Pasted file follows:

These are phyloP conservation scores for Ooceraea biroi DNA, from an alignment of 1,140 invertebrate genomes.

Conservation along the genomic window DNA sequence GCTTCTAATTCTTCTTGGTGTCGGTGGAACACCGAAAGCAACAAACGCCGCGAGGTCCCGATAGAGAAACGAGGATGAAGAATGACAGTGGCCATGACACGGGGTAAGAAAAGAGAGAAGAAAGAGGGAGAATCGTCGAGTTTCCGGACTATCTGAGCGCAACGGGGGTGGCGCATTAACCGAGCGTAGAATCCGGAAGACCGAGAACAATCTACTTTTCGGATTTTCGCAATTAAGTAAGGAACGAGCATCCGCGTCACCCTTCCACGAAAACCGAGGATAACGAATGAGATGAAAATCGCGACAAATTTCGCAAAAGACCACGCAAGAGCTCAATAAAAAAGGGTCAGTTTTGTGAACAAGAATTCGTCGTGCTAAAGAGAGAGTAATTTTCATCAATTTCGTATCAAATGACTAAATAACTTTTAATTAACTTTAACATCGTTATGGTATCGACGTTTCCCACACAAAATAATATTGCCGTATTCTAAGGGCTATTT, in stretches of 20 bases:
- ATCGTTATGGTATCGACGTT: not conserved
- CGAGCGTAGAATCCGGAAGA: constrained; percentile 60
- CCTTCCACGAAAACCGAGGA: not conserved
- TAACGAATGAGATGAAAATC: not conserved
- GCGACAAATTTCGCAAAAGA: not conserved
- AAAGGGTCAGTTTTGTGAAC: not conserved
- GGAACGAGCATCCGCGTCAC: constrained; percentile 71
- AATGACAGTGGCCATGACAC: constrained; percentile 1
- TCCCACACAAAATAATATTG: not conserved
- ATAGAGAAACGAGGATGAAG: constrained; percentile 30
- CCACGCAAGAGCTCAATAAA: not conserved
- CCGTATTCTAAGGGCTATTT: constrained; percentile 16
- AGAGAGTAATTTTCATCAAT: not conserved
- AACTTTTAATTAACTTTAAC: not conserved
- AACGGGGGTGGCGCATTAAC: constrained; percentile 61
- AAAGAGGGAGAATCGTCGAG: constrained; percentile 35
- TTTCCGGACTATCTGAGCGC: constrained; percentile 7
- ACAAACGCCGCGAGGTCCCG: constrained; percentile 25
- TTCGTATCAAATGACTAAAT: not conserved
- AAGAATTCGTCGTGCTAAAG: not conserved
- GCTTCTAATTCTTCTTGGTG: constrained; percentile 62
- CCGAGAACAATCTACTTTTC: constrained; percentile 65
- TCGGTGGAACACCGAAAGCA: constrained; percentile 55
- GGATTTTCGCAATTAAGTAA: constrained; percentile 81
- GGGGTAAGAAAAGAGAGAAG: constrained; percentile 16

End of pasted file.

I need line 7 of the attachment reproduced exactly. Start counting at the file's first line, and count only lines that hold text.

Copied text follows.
- GCGACAAATTTCGCAAAAGA: not conserved